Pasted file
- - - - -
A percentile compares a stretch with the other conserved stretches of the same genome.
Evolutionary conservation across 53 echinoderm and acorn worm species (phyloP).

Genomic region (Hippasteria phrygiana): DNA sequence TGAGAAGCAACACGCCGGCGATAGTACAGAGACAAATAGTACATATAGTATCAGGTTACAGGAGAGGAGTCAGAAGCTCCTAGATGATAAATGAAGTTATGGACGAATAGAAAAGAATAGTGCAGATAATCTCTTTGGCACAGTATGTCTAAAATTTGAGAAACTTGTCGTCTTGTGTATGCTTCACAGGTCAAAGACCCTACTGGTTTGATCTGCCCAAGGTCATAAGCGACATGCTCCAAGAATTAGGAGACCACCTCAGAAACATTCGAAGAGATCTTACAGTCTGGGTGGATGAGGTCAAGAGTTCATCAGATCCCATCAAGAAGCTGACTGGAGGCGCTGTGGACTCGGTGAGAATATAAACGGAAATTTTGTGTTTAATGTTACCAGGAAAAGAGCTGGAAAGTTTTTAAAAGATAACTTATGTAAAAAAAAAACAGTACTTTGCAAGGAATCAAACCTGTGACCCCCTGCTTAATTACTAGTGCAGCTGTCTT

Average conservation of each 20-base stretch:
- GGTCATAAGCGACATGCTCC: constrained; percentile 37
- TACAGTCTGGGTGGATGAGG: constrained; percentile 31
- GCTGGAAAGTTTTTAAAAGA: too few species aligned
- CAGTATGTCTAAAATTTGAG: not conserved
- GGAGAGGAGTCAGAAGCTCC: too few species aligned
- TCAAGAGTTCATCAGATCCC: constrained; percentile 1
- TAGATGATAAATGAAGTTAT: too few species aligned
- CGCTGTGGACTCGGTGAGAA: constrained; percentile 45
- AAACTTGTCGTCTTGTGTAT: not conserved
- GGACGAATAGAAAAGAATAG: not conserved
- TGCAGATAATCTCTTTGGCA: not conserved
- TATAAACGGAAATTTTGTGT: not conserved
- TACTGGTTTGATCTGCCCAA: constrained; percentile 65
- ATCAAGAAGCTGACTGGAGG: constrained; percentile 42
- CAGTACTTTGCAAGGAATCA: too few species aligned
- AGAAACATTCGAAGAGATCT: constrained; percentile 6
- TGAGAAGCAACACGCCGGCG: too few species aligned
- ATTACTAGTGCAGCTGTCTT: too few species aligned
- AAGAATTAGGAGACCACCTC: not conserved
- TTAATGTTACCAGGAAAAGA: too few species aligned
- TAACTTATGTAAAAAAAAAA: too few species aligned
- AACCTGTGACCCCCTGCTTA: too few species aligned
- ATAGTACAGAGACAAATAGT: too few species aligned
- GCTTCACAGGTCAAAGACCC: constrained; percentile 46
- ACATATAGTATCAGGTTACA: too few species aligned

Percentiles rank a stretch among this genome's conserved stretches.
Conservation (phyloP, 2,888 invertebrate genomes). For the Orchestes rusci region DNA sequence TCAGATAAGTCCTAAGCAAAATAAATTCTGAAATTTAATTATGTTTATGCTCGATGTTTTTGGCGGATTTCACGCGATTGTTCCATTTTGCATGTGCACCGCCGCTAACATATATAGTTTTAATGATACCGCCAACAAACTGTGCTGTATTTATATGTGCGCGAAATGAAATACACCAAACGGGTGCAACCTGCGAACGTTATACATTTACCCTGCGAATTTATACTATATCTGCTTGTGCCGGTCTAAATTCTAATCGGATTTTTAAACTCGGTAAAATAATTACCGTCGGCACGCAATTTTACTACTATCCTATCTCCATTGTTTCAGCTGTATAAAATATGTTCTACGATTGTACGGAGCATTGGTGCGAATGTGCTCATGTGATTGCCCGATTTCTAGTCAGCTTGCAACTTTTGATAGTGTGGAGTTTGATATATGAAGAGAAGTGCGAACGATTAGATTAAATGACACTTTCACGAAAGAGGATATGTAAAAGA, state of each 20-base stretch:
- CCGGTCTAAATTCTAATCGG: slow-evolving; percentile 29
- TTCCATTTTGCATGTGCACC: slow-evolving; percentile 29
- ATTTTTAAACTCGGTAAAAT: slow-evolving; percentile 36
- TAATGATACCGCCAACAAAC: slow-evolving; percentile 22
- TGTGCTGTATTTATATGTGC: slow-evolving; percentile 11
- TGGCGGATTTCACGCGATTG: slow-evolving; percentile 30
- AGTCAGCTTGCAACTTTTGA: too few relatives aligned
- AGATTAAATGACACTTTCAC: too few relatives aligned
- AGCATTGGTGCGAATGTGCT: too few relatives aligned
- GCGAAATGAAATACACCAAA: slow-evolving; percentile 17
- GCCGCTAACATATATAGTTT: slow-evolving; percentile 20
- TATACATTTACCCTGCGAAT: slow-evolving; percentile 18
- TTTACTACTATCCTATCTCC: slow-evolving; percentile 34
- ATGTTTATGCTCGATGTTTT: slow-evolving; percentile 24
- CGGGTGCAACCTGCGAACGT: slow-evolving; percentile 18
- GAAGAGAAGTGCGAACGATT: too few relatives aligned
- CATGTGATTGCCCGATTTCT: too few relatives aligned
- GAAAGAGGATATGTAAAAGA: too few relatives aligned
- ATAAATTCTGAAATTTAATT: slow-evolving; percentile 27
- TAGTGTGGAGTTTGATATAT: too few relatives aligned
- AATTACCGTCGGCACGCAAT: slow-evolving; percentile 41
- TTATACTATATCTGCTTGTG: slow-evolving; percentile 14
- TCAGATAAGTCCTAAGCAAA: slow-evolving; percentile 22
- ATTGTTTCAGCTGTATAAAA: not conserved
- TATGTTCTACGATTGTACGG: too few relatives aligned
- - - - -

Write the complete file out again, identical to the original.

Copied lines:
A percentile compares a stretch with the other conserved stretches of the same genome.
Evolutionary conservation across 53 echinoderm and acorn worm species (phyloP).

Genomic region (Hippasteria phrygiana): DNA sequence TGAGAAGCAACACGCCGGCGATAGTACAGAGACAAATAGTACATATAGTATCAGGTTACAGGAGAGGAGTCAGAAGCTCCTAGATGATAAATGAAGTTATGGACGAATAGAAAAGAATAGTGCAGATAATCTCTTTGGCACAGTATGTCTAAAATTTGAGAAACTTGTCGTCTTGTGTATGCTTCACAGGTCAAAGACCCTACTGGTTTGATCTGCCCAAGGTCATAAGCGACATGCTCCAAGAATTAGGAGACCACCTCAGAAACATTCGAAGAGATCTTACAGTCTGGGTGGATGAGGTCAAGAGTTCATCAGATCCCATCAAGAAGCTGACTGGAGGCGCTGTGGACTCGGTGAGAATATAAACGGAAATTTTGTGTTTAATGTTACCAGGAAAAGAGCTGGAAAGTTTTTAAAAGATAACTTATGTAAAAAAAAAACAGTACTTTGCAAGGAATCAAACCTGTGACCCCCTGCTTAATTACTAGTGCAGCTGTCTT

Average conservation of each 20-base stretch:
- GGTCATAAGCGACATGCTCC: constrained; percentile 37
- TACAGTCTGGGTGGATGAGG: constrained; percentile 31
- GCTGGAAAGTTTTTAAAAGA: too few species aligned
- CAGTATGTCTAAAATTTGAG: not conserved
- GGAGAGGAGTCAGAAGCTCC: too few species aligned
- TCAAGAGTTCATCAGATCCC: constrained; percentile 1
- TAGATGATAAATGAAGTTAT: too few species aligned
- CGCTGTGGACTCGGTGAGAA: constrained; percentile 45
- AAACTTGTCGTCTTGTGTAT: not conserved
- GGACGAATAGAAAAGAATAG: not conserved
- TGCAGATAATCTCTTTGGCA: not conserved
- TATAAACGGAAATTTTGTGT: not conserved
- TACTGGTTTGATCTGCCCAA: constrained; percentile 65
- ATCAAGAAGCTGACTGGAGG: constrained; percentile 42
- CAGTACTTTGCAAGGAATCA: too few species aligned
- AGAAACATTCGAAGAGATCT: constrained; percentile 6
- TGAGAAGCAACACGCCGGCG: too few species aligned
- ATTACTAGTGCAGCTGTCTT: too few species aligned
- AAGAATTAGGAGACCACCTC: not conserved
- TTAATGTTACCAGGAAAAGA: too few species aligned
- TAACTTATGTAAAAAAAAAA: too few species aligned
- AACCTGTGACCCCCTGCTTA: too few species aligned
- ATAGTACAGAGACAAATAGT: too few species aligned
- GCTTCACAGGTCAAAGACCC: constrained; percentile 46
- ACATATAGTATCAGGTTACA: too few species aligned

Percentiles rank a stretch among this genome's conserved stretches.
Conservation (phyloP, 2,888 invertebrate genomes). For the Orchestes rusci region DNA sequence TCAGATAAGTCCTAAGCAAAATAAATTCTGAAATTTAATTATGTTTATGCTCGATGTTTTTGGCGGATTTCACGCGATTGTTCCATTTTGCATGTGCACCGCCGCTAACATATATAGTTTTAATGATACCGCCAACAAACTGTGCTGTATTTATATGTGCGCGAAATGAAATACACCAAACGGGTGCAACCTGCGAACGTTATACATTTACCCTGCGAATTTATACTATATCTGCTTGTGCCGGTCTAAATTCTAATCGGATTTTTAAACTCGGTAAAATAATTACCGTCGGCACGCAATTTTACTACTATCCTATCTCCATTGTTTCAGCTGTATAAAATATGTTCTACGATTGTACGGAGCATTGGTGCGAATGTGCTCATGTGATTGCCCGATTTCTAGTCAGCTTGCAACTTTTGATAGTGTGGAGTTTGATATATGAAGAGAAGTGCGAACGATTAGATTAAATGACACTTTCACGAAAGAGGATATGTAAAAGA, state of each 20-base stretch:
- CCGGTCTAAATTCTAATCGG: slow-evolving; percentile 29
- TTCCATTTTGCATGTGCACC: slow-evolving; percentile 29
- ATTTTTAAACTCGGTAAAAT: slow-evolving; percentile 36
- TAATGATACCGCCAACAAAC: slow-evolving; percentile 22
- TGTGCTGTATTTATATGTGC: slow-evolving; percentile 11
- TGGCGGATTTCACGCGATTG: slow-evolving; percentile 30
- AGTCAGCTTGCAACTTTTGA: too few relatives aligned
- AGATTAAATGACACTTTCAC: too few relatives aligned
- AGCATTGGTGCGAATGTGCT: too few relatives aligned
- GCGAAATGAAATACACCAAA: slow-evolving; percentile 17
- GCCGCTAACATATATAGTTT: slow-evolving; percentile 20
- TATACATTTACCCTGCGAAT: slow-evolving; percentile 18
- TTTACTACTATCCTATCTCC: slow-evolving; percentile 34
- ATGTTTATGCTCGATGTTTT: slow-evolving; percentile 24
- CGGGTGCAACCTGCGAACGT: slow-evolving; percentile 18
- GAAGAGAAGTGCGAACGATT: too few relatives aligned
- CATGTGATTGCCCGATTTCT: too few relatives aligned
- GAAAGAGGATATGTAAAAGA: too few relatives aligned
- ATAAATTCTGAAATTTAATT: slow-evolving; percentile 27
- TAGTGTGGAGTTTGATATAT: too few relatives aligned
- AATTACCGTCGGCACGCAAT: slow-evolving; percentile 41
- TTATACTATATCTGCTTGTG: slow-evolving; percentile 14
- TCAGATAAGTCCTAAGCAAA: slow-evolving; percentile 22
- ATTGTTTCAGCTGTATAAAA: not conserved
- TATGTTCTACGATTGTACGG: too few relatives aligned